General Mills announced Monday that it will acquire Annie’s, Inc, a leading U.S. producer of branded organic and natural food products with net sales of $204 million in its latest fiscal year (completed March 2014).
Annie’s, Inc. — which includes the Annie’s Homegrown line of snacks and meals, and the Annie’s Naturals line of salad dressings and condiments — will join General Mills’ U.S. natural and organic products portfolio, which includes the Cascadian Farm, Muir Glen, LÄRABAR and Food Should Taste Good brands. Net sales for these General Mills brands totaled approximately $330 million in its latest fiscal year (ended May 2014). Annie’s is known for creating healthy, organic products free from the artificial flavors, colors or preservatives used in many other conventional packaged foods (such as the ones General Mills is known for, as Brian Solomon pointed out in Forbes).
"We are excited about this strategic combination, which will enable Annie's to expand the reach and breadth of our high quality, great tasting organic and natural products, provide new opportunities for our employees, realize greater efficiencies in our operations, and maximize value for our stockholders," said Annie’s CEO John Foraker. "Powerful consumer shifts toward products with simple, organic and natural ingredients from companies that share consumers' core values show no signs of letting up. Partnering with a company of General Mills' scale and resources will strengthen our position at the forefront of this trend, enabling us to more rapidly and efficiently expand into new channels and product lines in a rapidly evolving industry environment.”
Jeff Harmening, General Mills’ EVP and COO of U.S. Retail, said, “This acquisition will significantly expand our presence in the U.S. branded organic and natural foods industry, where sales have been growing at a 12 percent compound rate over the last 10 years. Annie’s competes in a number of attractive food categories, with particular strength in convenient meals and snacks — two of General Mills’ priority platforms. Consumers know and trust Annie’s purpose-driven culture and authentic brand. We believe that combining the Annie’s product portfolio and go-to-market capabilities with General Mills’ supply chain, sales and marketing resources will accelerate the growth of our organic and natural foods business.”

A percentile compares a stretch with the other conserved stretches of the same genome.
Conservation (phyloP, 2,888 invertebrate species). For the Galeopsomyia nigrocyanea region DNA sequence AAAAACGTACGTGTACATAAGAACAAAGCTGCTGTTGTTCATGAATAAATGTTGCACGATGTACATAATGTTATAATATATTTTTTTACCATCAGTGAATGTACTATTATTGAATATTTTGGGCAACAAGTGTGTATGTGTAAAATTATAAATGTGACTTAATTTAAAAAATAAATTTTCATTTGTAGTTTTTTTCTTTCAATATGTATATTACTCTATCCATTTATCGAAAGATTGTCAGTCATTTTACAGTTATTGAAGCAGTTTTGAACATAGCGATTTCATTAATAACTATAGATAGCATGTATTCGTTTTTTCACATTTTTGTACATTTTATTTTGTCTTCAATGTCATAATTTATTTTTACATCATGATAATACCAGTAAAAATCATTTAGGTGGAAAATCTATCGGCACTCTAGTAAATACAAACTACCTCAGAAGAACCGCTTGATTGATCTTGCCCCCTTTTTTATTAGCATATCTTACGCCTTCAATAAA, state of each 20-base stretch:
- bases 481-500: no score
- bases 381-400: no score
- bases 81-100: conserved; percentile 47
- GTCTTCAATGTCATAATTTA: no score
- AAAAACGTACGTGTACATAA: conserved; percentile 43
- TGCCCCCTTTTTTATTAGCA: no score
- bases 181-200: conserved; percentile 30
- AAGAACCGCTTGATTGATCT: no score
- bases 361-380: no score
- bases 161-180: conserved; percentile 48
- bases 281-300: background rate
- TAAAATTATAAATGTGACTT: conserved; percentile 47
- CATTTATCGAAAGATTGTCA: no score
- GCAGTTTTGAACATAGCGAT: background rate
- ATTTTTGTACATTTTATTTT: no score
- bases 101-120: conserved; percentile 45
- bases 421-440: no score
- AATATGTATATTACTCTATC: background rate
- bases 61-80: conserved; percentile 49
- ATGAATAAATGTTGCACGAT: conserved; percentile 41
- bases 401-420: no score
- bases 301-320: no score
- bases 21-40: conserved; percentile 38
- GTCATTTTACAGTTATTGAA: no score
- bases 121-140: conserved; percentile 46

A new model for creating truly people-first brands
Join us as Mr. Goodvertising himself, Thomas Kolster, leads a workshop on his new Arrow model of brand transformation, along with tools to create relevance and avoid purpose-washing, at SB'21 San Diego — October 18-21.
"Annie's will remain dedicated to our mission: to cultivate a healthier and happier world by spreading goodness through nourishing foods, honest words and conduct that is considerate and forever kind to the planet. Authentic roots, great tasting products, high quality organic and natural ingredients, and sustainable business practices will continue to be the cornerstones of the Annie's brand," concluded Foraker.
Even so, early reactions to news of the acquisition have been mixed. Annie’s fans have expressed dismay through social media, noting that General Mills has opposed state-level efforts to label genetically modified foods, while Annie’s has pushed for tougher labeling requirements, as the New York Times pointed out. Still, General Mills committed in January to making Cheerios GMO-free, so perhaps there's more alignment there after all. Plus, as Plum Organics and Campbell Soup can attest, the right partnership can make a huge difference in the direction of an established corporation, as well as boosting the success and reach of a small, mission-driven brand.
Under terms of the agreement, General Mills will acquire Annie’s for $46 per share in cash, for an approximate aggregate value of $820 million. The Annie’s Board of Directors has unanimously recommended that Annie’s stockholders accept the General Mills offer. The transaction is expected to close later this year.